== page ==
LHC: go for injection!

LHC: go for injection!

LHC: go for injection!

Bad Astronomy
The entire universe in blog form
Sept. 9 2008 9:30 PM

LHC: go for injection!

Tonight, at 03:30 Eastern (US) time, the world will not end. That's when the Large Hadron Collider (LHC) turns on.

The world won't end for two reasons. Well three. The first is it didn't end the night before, or the night before that, and so on for several billion nights past, so odds are pretty good it won't end tonight. Historically, it's the way to bet.

Phil Plait Phil Plait

Phil Plait writes Slate’s Bad Astronomy blog and is an astronomer, public speaker, science evangelizer, and author of Death From the Skies!  


The second reason is that the LHC cannot -- C A N N O T -- do anything to destroy the world. It can't make eensy black holes, or quark nuggets, or anything like that. If someone tells you otherwise, they're wrong. We've been over this. Don't make me turn this thing around.

The third reason is that what's going to happen tonight is that protons will be injected into the accelerator proper for the first time. They will be constrained and accelerated by fierce magnetic fields, and will zoom around the LHC's 27 kilometer circumference... in one direction only.

Got that? Those protons will be moving at just a hair under the speed of light, but they'll all be moving in the same direction. That whole "C" thing in the LHC? That stands for Collider, and if all the protons are going the same way, they won't collide.

So even if you cling tenaciously to your antiscientific beliefs despite overwhelming evidence against them, you still can't destroy the planet with a collider if nothing is colliding.


So if you hear someone saying they're worried/terrified/plotzing themselves over the LHC turning on tonight, you can point them here and tell them that there's nothing to worry about. There won't be anything to worry about later in the year, when protons are injected into the other beam moving the other way, so that they can actually, y'know, collide. But there's really nothing to be concerned about for tonight.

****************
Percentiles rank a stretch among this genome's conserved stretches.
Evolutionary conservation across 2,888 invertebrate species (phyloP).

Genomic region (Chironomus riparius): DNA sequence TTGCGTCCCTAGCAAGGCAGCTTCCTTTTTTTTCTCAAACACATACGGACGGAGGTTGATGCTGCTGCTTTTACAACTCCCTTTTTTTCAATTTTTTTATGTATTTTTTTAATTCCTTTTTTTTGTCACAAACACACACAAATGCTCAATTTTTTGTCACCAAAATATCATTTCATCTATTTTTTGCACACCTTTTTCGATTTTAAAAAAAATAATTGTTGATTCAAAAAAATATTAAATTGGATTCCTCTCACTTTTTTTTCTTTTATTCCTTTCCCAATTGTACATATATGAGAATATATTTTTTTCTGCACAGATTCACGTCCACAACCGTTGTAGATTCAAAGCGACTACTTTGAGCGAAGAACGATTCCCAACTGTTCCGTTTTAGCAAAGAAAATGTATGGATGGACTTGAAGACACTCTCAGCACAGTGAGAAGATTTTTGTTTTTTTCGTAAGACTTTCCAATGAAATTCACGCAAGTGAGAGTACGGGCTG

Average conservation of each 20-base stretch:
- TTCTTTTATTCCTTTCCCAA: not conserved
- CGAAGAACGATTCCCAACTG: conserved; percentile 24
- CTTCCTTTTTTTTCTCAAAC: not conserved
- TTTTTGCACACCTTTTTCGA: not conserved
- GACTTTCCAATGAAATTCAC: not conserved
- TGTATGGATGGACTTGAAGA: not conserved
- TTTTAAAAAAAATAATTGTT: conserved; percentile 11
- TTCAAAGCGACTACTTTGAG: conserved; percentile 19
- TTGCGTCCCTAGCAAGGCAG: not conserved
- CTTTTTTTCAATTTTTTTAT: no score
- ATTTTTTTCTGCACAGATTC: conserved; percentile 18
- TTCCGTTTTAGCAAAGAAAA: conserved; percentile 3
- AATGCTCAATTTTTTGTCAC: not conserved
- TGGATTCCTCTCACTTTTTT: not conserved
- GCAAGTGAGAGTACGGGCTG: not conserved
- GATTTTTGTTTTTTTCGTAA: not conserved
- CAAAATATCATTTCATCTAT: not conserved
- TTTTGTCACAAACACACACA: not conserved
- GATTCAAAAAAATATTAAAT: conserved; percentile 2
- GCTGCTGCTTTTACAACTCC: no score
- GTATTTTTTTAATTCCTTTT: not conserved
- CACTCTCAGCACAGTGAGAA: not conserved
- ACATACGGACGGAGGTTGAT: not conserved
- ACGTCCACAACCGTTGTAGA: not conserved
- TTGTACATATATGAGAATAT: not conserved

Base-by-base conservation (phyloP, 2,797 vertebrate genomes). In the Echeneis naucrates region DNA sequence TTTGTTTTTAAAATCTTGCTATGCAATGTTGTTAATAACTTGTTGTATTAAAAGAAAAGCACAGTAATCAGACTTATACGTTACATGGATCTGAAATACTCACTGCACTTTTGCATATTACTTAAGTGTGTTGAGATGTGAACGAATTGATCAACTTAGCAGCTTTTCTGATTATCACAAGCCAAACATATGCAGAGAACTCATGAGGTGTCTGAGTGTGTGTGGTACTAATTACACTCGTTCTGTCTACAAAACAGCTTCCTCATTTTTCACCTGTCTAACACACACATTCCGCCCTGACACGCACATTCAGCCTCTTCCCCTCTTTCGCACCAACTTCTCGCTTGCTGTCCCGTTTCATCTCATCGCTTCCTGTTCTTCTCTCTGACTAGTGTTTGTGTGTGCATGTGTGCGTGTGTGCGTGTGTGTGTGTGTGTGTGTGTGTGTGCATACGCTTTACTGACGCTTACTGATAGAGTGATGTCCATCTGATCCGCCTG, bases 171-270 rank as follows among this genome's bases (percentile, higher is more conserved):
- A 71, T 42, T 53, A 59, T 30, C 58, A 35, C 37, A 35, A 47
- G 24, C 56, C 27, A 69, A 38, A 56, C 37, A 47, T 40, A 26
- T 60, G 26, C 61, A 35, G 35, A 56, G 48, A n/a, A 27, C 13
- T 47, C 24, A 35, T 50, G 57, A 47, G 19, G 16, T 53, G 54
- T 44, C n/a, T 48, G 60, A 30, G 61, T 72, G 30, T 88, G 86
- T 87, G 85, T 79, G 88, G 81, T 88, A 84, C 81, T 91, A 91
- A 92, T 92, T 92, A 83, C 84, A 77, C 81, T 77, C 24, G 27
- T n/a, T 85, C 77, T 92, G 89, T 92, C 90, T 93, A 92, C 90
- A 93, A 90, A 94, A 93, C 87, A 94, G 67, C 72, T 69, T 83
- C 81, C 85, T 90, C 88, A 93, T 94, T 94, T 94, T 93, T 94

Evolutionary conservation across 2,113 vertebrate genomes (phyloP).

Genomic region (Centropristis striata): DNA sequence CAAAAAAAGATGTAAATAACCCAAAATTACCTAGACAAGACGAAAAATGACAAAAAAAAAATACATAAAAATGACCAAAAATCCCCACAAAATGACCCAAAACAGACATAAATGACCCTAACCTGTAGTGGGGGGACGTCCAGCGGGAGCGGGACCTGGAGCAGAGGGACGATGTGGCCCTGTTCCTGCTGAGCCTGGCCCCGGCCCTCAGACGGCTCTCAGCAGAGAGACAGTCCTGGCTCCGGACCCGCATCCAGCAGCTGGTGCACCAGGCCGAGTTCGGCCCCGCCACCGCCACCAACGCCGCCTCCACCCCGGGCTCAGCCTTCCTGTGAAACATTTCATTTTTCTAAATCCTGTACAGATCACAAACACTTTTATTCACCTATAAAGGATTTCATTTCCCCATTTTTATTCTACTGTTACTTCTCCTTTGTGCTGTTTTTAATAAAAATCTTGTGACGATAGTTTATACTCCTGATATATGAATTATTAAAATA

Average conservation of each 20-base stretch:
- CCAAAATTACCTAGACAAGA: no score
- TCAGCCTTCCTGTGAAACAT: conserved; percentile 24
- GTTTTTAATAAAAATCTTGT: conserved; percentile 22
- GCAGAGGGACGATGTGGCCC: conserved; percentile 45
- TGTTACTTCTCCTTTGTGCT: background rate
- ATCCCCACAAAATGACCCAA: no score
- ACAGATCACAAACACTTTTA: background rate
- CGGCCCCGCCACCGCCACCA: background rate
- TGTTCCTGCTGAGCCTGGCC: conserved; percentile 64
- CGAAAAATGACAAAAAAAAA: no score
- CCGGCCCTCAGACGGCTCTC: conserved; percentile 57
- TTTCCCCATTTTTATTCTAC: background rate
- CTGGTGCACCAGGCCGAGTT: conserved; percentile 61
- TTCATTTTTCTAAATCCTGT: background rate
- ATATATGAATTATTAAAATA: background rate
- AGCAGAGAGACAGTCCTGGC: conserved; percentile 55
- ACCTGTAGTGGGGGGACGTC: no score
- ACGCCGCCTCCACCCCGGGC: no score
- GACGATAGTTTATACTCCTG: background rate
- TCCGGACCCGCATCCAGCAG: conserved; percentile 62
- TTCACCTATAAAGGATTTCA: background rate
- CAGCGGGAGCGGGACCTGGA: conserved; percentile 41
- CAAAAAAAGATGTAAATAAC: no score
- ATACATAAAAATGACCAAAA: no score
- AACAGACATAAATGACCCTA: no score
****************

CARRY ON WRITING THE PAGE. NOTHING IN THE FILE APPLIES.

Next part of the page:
And if I sound a little snarky, well, I've been through about a dozen major doomsday scares in the past decade, and I can't help but notice that every day I still get up and brush my teeth, just as if the Earth hasn't been destroyed. I also can't help but notice that these claims of doom and gloom and boom always seem to come from people who just don't get the science.

People who do get the science say there's no worry. And y'know what? They're right. We're still here. We'll still be here tomorrow, and we'll still be here during, after, and long after the LHC goes to its full power proton smashing sciencey goodness.

Sleep tight. Tomorrow will come (and for a lot of you, you're reading this after the LHC is already up to speed, so there you go), and the next, and the next. And eventually, when the LHC is working at capacity, there will come a tomorrow when we understand the Universe just a little bit better. Maybe even a lot better. And you know why?

Because it's science. And science tends to work.

Arrogance? Nope. Confidence.